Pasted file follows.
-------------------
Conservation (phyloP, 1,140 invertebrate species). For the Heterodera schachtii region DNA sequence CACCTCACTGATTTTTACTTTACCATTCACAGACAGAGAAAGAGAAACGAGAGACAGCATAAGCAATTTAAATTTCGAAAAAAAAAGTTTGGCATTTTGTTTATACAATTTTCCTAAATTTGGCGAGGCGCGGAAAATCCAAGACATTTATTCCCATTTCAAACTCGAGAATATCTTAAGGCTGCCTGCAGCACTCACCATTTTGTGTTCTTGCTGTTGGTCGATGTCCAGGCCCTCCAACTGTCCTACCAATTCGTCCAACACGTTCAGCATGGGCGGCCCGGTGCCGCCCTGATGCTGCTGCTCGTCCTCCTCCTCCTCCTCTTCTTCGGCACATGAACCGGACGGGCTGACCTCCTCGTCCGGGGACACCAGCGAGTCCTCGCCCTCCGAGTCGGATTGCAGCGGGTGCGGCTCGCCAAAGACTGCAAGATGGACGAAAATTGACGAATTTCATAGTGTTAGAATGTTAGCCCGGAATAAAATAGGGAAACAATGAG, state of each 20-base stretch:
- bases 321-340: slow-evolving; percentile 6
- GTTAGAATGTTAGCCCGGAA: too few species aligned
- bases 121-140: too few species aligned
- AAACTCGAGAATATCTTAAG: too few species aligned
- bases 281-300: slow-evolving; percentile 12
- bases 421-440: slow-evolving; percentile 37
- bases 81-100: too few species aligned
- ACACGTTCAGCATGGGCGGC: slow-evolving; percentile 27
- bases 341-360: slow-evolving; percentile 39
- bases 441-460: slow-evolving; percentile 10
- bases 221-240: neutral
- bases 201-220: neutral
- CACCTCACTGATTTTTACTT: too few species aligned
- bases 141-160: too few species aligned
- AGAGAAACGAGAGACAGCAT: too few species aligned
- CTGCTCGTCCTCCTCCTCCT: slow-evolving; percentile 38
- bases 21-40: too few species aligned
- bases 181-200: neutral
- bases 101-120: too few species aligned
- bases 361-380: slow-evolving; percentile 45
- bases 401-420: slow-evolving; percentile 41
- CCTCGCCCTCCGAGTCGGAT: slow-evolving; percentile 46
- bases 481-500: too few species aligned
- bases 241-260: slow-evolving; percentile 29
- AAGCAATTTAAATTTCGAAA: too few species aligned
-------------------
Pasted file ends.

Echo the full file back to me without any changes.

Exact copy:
Conservation (phyloP, 1,140 invertebrate species). For the Heterodera schachtii region DNA sequence CACCTCACTGATTTTTACTTTACCATTCACAGACAGAGAAAGAGAAACGAGAGACAGCATAAGCAATTTAAATTTCGAAAAAAAAAGTTTGGCATTTTGTTTATACAATTTTCCTAAATTTGGCGAGGCGCGGAAAATCCAAGACATTTATTCCCATTTCAAACTCGAGAATATCTTAAGGCTGCCTGCAGCACTCACCATTTTGTGTTCTTGCTGTTGGTCGATGTCCAGGCCCTCCAACTGTCCTACCAATTCGTCCAACACGTTCAGCATGGGCGGCCCGGTGCCGCCCTGATGCTGCTGCTCGTCCTCCTCCTCCTCCTCTTCTTCGGCACATGAACCGGACGGGCTGACCTCCTCGTCCGGGGACACCAGCGAGTCCTCGCCCTCCGAGTCGGATTGCAGCGGGTGCGGCTCGCCAAAGACTGCAAGATGGACGAAAATTGACGAATTTCATAGTGTTAGAATGTTAGCCCGGAATAAAATAGGGAAACAATGAG, state of each 20-base stretch:
- bases 321-340: slow-evolving; percentile 6
- GTTAGAATGTTAGCCCGGAA: too few species aligned
- bases 121-140: too few species aligned
- AAACTCGAGAATATCTTAAG: too few species aligned
- bases 281-300: slow-evolving; percentile 12
- bases 421-440: slow-evolving; percentile 37
- bases 81-100: too few species aligned
- ACACGTTCAGCATGGGCGGC: slow-evolving; percentile 27
- bases 341-360: slow-evolving; percentile 39
- bases 441-460: slow-evolving; percentile 10
- bases 221-240: neutral
- bases 201-220: neutral
- CACCTCACTGATTTTTACTT: too few species aligned
- bases 141-160: too few species aligned
- AGAGAAACGAGAGACAGCAT: too few species aligned
- CTGCTCGTCCTCCTCCTCCT: slow-evolving; percentile 38
- bases 21-40: too few species aligned
- bases 181-200: neutral
- bases 101-120: too few species aligned
- bases 361-380: slow-evolving; percentile 45
- bases 401-420: slow-evolving; percentile 41
- CCTCGCCCTCCGAGTCGGAT: slow-evolving; percentile 46
- bases 481-500: too few species aligned
- bases 241-260: slow-evolving; percentile 29
- AAGCAATTTAAATTTCGAAA: too few species aligned